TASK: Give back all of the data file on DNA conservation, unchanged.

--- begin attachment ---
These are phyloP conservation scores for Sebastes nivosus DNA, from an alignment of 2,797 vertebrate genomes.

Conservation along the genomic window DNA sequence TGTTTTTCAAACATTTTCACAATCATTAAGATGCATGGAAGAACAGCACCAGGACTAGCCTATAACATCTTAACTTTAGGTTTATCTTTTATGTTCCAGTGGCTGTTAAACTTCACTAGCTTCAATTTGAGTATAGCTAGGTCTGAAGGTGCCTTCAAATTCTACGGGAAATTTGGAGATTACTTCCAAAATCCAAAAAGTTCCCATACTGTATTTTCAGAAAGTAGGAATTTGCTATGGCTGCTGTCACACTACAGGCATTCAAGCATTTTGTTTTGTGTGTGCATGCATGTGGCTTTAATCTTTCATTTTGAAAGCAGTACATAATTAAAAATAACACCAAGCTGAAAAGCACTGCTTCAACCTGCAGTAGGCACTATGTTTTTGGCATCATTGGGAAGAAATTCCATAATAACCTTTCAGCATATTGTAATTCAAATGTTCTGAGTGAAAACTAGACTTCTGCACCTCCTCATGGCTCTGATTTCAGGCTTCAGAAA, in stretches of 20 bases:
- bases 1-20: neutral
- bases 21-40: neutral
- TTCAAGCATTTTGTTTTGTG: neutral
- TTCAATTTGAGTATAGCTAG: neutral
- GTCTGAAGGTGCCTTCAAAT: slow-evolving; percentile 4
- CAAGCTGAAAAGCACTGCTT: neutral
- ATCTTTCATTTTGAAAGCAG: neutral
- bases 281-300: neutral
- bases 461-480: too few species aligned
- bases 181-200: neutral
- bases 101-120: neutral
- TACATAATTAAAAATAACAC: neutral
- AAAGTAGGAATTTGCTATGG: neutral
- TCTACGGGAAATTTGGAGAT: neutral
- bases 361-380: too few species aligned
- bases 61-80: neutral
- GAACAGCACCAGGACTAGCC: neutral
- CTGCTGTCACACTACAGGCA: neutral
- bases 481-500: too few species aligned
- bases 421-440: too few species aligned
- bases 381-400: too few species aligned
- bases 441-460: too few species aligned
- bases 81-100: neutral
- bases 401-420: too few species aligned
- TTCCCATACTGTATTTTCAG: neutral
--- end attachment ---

These are phyloP conservation scores for Sebastes nivosus DNA, from an alignment of 2,797 vertebrate genomes.

Conservation along the genomic window DNA sequence TGTTTTTCAAACATTTTCACAATCATTAAGATGCATGGAAGAACAGCACCAGGACTAGCCTATAACATCTTAACTTTAGGTTTATCTTTTATGTTCCAGTGGCTGTTAAACTTCACTAGCTTCAATTTGAGTATAGCTAGGTCTGAAGGTGCCTTCAAATTCTACGGGAAATTTGGAGATTACTTCCAAAATCCAAAAAGTTCCCATACTGTATTTTCAGAAAGTAGGAATTTGCTATGGCTGCTGTCACACTACAGGCATTCAAGCATTTTGTTTTGTGTGTGCATGCATGTGGCTTTAATCTTTCATTTTGAAAGCAGTACATAATTAAAAATAACACCAAGCTGAAAAGCACTGCTTCAACCTGCAGTAGGCACTATGTTTTTGGCATCATTGGGAAGAAATTCCATAATAACCTTTCAGCATATTGTAATTCAAATGTTCTGAGTGAAAACTAGACTTCTGCACCTCCTCATGGCTCTGATTTCAGGCTTCAGAAA, in stretches of 20 bases:
- bases 1-20: neutral
- bases 21-40: neutral
- TTCAAGCATTTTGTTTTGTG: neutral
- TTCAATTTGAGTATAGCTAG: neutral
- GTCTGAAGGTGCCTTCAAAT: slow-evolving; percentile 4
- CAAGCTGAAAAGCACTGCTT: neutral
- ATCTTTCATTTTGAAAGCAG: neutral
- bases 281-300: neutral
- bases 461-480: too few species aligned
- bases 181-200: neutral
- bases 101-120: neutral
- TACATAATTAAAAATAACAC: neutral
- AAAGTAGGAATTTGCTATGG: neutral
- TCTACGGGAAATTTGGAGAT: neutral
- bases 361-380: too few species aligned
- bases 61-80: neutral
- GAACAGCACCAGGACTAGCC: neutral
- CTGCTGTCACACTACAGGCA: neutral
- bases 481-500: too few species aligned
- bases 421-440: too few species aligned
- bases 381-400: too few species aligned
- bases 441-460: too few species aligned
- bases 81-100: neutral
- bases 401-420: too few species aligned
- TTCCCATACTGTATTTTCAG: neutral